The Mississippi Church Protection Act will allow armed security in churches should it become law. The legislation passed by the Mississippi Senate attempts to override federal regulations and executive orders designed to limit gun rights.

Senator uses a sword to make a point about guns

Prior to the approval, the heated debate included Senator Hillman Frazier of Jackson waving a sword and quoting Bible Scripture as he argued against the bill. Supporters of the church law also quoted scripture as they fought an amendment to the bill that requires churches to post signs alerting parishioners of the armed security.

In support of the bill’s passage, Senator Sean Tindell said the church law would authorize churches to have a “sergeant-at-arms” capable of protecting the church members just like the legislature already has. He added that this measure is in direct response to the shootings in Charleston, South Carolina last year.

In a 36 to 14 vote, the Senate authorized an amended version of House Bill 786. The initiative will now go back to the House for more consideration.

Under the amendment, churches can implement security measures by training and designating certain church members to carry concealed weapons. Those acting as security will be provided with both criminal and legal protections.

New bill also expands current concealed-carry law

The new bill eliminates the need for a gun permit in Mississippi as long as the weapon is concealed and in a holster. Current Mississippi law allows concealed carry without a permit if the weapon is in a purse, satchel, or brief case. The state also allows open carry in public.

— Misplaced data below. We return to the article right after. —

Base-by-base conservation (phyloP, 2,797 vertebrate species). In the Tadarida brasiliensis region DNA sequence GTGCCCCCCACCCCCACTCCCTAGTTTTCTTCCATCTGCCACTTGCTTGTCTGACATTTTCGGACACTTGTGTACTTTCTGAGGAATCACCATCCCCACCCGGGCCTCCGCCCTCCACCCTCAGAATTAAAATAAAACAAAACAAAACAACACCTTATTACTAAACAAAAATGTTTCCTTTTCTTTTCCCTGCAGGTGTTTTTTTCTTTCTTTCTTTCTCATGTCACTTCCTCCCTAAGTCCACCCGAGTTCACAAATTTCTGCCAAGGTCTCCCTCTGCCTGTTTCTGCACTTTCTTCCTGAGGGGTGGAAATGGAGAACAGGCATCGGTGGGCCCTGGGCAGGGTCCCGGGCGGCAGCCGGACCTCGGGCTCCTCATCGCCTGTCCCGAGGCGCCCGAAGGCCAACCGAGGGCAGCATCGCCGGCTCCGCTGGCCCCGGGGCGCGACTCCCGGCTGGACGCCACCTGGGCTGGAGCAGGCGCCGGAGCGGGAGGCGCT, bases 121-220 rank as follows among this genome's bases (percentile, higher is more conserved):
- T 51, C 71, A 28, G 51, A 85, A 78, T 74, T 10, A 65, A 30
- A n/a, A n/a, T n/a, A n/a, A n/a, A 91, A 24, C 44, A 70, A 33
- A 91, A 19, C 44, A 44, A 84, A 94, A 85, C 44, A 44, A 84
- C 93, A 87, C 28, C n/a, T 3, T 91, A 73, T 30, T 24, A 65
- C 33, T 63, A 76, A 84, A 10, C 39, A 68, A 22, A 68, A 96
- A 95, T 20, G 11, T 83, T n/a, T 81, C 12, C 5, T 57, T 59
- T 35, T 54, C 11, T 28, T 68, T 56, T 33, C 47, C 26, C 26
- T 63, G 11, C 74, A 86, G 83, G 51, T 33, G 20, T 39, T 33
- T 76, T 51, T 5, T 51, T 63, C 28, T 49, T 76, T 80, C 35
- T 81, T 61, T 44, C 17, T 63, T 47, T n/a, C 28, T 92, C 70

The Mississippi Association of Chiefs of Police believes the looser regulation of concealed-carry puts additional risk on law enforcement officers. Executive Director Ken Winter said it’s just not a good idea for untrained citizens carrying around concealed weapons.The National Rifle Association disagrees. Chris Cox of the NRA said the new legislation simplifies current Mississippi law and gives residents the right to carry a weapon however they like.

The most controversial language of the new bill forbids Mississippi authorities from carrying out any federal agency regulations or executive orders that encroaches upon the state constitution. This provision violates the Supremacy Clause of the U.S. Constitution, according to some Senators.

When asked about whether Mississippi could oppose federal agency regulations and executive orders, Tindell responded in the affirmative. His response brought cheers and applause from several other lawmakers in the chamber.

Nonetheless, federal courts have ruled previously that agency rules supersede state laws.

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